Town's Vice-Mayor Unexpectedly Steps Down - TribPapers

Town’s Vice-Mayor Unexpectedly Steps Down

Weaverville Town Manager Selena Coffey and Councilwoman Catherine Cordell talk before meeting. Photo by Clint Parker

Weaverville – Weaverville Vice-Mayor Catherine Cordell resigned from her position as the town’s vice-mayor at the town council meeting on Monday, May 20th. In a letter to the council, Cordell stated:

“Since elected to council 2 1/2 years ago, my mission has been to serve the residents of Weaverville with integrity. Recently, some events have come to pass that I would like to comment on. Text messages and emails were exchanged in March that were very disrespectful to me. In a closed session during April, some heated words were exchanged between me and Council member Wood. I have extended my apology to Council Member Wood. I have also asked for a formal meeting with Council Member Wood. And neither has been accepted.”

Cordell goes on to say in the letter, “…Town Council has come to feel like a toxic work environment to me, and I can no longer serve with my original enthusiasm. Effective today, I step down from the vice-mayor position. I will continue to serve out my term on council with integrity and be accountable to the residents of the town I call home.

Councilman John Chase was voted in as the new vice-mayor at the meeting. Wood, who asked for a comment after the meeting, answered, “Thanks for asking, I have no comment.”

Behind the emails

The Tribune received a tip that Councilman Dee Lawrence had called for the removal of Cordell as a result of a dispute between Cordell and Councilwoman Michele Wood in a closed session. The Tribune sent an email to Lawrence but never received a reply.

The Tribune asked for and received Lawrence’s emails for the period of April 27, shortly after the close session where words were susposedly exchanged between Cordell and Wood up until May 15 of this year.

In an email dated May 11th, Lawrence discussed the events of the closed session, saying “There was unacceptable behavior on both sides of this matter during the last closed session” and “There have been some passive-aggressive communications that has [sic] exacerbated this situation,” going on to state, “There must be some restitution.” The email went to all the council except Cordell.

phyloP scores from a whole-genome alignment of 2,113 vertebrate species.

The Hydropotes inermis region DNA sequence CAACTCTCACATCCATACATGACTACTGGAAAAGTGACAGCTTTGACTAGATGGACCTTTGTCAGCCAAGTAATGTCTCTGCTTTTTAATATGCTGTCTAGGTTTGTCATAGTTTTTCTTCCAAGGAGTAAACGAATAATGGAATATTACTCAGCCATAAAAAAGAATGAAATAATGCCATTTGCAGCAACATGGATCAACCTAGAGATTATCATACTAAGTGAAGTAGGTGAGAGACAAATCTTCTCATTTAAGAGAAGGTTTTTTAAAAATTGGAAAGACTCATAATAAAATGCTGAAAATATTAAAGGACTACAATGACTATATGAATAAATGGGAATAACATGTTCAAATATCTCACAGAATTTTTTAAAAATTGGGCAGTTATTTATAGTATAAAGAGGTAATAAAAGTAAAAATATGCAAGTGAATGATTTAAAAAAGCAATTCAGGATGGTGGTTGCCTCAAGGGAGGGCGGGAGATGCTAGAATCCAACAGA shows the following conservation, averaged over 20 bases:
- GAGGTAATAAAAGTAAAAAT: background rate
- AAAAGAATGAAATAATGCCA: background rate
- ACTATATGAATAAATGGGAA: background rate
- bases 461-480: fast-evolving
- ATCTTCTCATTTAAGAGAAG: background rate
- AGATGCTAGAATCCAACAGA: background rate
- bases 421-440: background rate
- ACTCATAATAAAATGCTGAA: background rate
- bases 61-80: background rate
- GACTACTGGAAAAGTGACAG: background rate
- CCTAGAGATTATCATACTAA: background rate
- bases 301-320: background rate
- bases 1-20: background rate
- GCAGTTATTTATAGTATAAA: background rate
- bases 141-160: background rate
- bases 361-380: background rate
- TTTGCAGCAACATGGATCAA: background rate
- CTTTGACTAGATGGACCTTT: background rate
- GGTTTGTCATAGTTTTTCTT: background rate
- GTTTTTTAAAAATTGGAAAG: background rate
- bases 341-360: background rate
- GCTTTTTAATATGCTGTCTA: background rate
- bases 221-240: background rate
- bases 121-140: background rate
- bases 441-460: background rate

He listed several items to resolve the situation, including mediation, committing to civility, and removing Cordell as vice-mayor by resignation or vote. He also said that an “Apologies to Town Council” which sould be “Required” along with an “Apologies to Staff and Town manager, Required.”

The Tribune tried to find out why Cordell was excluded from the email call for her resignation or being voted out, but Lawrence did not reply to the email.

Lawrence also said, “There also appears to be a concerted effort to remove the current town manager. The majority of Town Council is aware of this and strongly disapproves and condemns these efforts, especially at this time when there are many high profile projects currently under consideration. This is not a time for upheaval in the management of the Town of Weaverville.” The emails did not discuss who was calling for the removal of the town manager.

Lawrence first floated the idea of a civility course on May the 9th, and Wood was quick to respond to Lawrence’s email about an online civility seminary, saying in an email on the 9th, “I have considered the civility class, and have decided I am not enrolling. Forcing adults to take classes as “punishment” for whatever behavior is decided to be unacceptable is not a winning solution and builds resentment. This feels like being assigned “detention” and we are not children.”

Wood went on to say, “I take responsibility for my role in this, specifically in the words I said in response to the unexpected outburst in closed session. I hope to meet with Catherine at some point and I feel confident the two of us can find a way to work together on council going forward.”